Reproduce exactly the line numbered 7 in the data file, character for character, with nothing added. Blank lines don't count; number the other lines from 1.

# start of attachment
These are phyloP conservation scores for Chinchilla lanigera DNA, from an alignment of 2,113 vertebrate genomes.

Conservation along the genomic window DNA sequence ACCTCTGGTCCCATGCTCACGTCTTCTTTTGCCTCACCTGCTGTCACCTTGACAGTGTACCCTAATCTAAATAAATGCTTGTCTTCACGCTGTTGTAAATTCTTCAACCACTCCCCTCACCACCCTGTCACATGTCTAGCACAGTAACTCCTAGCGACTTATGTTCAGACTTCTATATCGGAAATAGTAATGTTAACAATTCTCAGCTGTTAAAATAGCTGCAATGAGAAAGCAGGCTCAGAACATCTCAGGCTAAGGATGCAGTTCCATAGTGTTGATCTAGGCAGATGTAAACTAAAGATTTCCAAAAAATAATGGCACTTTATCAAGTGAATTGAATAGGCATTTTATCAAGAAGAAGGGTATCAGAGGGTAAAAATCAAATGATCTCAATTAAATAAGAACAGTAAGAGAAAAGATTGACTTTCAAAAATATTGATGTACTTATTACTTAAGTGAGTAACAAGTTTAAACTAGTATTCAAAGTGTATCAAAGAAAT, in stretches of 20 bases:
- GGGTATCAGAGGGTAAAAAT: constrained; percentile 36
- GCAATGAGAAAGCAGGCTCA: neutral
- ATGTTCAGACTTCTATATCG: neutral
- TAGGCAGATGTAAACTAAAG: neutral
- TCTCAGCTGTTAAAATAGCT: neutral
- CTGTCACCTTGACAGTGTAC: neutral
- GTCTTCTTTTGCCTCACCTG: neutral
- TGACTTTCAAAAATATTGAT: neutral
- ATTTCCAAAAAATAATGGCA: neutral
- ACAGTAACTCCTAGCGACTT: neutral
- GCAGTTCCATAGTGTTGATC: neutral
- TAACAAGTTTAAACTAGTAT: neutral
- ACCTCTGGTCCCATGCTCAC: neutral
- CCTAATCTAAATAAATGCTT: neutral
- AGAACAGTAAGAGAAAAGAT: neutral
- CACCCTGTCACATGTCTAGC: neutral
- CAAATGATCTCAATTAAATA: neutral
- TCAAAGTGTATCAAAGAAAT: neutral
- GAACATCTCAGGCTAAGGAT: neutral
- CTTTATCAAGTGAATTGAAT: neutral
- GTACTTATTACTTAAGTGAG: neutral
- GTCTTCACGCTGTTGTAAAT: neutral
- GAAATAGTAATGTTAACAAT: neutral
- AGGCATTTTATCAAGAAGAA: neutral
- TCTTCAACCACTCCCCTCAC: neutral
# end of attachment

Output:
- TCTCAGCTGTTAAAATAGCT: neutral